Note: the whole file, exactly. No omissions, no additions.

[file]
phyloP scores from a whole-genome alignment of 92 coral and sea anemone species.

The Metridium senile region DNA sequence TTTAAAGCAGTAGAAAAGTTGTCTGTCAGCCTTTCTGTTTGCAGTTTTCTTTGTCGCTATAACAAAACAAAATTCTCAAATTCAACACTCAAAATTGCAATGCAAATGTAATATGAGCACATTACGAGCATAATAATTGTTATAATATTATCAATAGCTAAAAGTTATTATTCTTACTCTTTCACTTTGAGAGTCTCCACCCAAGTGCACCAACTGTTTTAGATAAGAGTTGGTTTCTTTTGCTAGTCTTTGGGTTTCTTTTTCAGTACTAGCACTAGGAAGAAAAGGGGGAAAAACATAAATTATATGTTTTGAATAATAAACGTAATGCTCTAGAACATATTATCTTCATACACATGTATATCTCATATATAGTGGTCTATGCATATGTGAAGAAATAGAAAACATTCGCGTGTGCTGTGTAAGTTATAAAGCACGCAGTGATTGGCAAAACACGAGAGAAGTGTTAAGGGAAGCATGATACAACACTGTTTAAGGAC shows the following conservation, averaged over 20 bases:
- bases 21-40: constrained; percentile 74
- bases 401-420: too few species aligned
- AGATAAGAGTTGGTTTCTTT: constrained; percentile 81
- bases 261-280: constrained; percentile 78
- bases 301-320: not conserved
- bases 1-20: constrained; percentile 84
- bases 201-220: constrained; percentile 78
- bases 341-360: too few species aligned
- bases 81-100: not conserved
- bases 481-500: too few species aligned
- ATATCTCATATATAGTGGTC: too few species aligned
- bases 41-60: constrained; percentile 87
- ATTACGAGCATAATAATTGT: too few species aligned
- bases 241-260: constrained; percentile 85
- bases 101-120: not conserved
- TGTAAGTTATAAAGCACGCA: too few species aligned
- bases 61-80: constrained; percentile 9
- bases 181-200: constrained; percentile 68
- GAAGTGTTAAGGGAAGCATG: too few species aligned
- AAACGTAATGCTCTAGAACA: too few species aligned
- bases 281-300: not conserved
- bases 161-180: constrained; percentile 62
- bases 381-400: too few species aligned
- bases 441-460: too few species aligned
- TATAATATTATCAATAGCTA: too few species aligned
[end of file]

phyloP scores from a whole-genome alignment of 92 coral and sea anemone species.

The Metridium senile region DNA sequence TTTAAAGCAGTAGAAAAGTTGTCTGTCAGCCTTTCTGTTTGCAGTTTTCTTTGTCGCTATAACAAAACAAAATTCTCAAATTCAACACTCAAAATTGCAATGCAAATGTAATATGAGCACATTACGAGCATAATAATTGTTATAATATTATCAATAGCTAAAAGTTATTATTCTTACTCTTTCACTTTGAGAGTCTCCACCCAAGTGCACCAACTGTTTTAGATAAGAGTTGGTTTCTTTTGCTAGTCTTTGGGTTTCTTTTTCAGTACTAGCACTAGGAAGAAAAGGGGGAAAAACATAAATTATATGTTTTGAATAATAAACGTAATGCTCTAGAACATATTATCTTCATACACATGTATATCTCATATATAGTGGTCTATGCATATGTGAAGAAATAGAAAACATTCGCGTGTGCTGTGTAAGTTATAAAGCACGCAGTGATTGGCAAAACACGAGAGAAGTGTTAAGGGAAGCATGATACAACACTGTTTAAGGAC shows the following conservation, averaged over 20 bases:
- bases 21-40: constrained; percentile 74
- bases 401-420: too few species aligned
- AGATAAGAGTTGGTTTCTTT: constrained; percentile 81
- bases 261-280: constrained; percentile 78
- bases 301-320: not conserved
- bases 1-20: constrained; percentile 84
- bases 201-220: constrained; percentile 78
- bases 341-360: too few species aligned
- bases 81-100: not conserved
- bases 481-500: too few species aligned
- ATATCTCATATATAGTGGTC: too few species aligned
- bases 41-60: constrained; percentile 87
- ATTACGAGCATAATAATTGT: too few species aligned
- bases 241-260: constrained; percentile 85
- bases 101-120: not conserved
- TGTAAGTTATAAAGCACGCA: too few species aligned
- bases 61-80: constrained; percentile 9
- bases 181-200: constrained; percentile 68
- GAAGTGTTAAGGGAAGCATG: too few species aligned
- AAACGTAATGCTCTAGAACA: too few species aligned
- bases 281-300: not conserved
- bases 161-180: constrained; percentile 62
- bases 381-400: too few species aligned
- bases 441-460: too few species aligned
- TATAATATTATCAATAGCTA: too few species aligned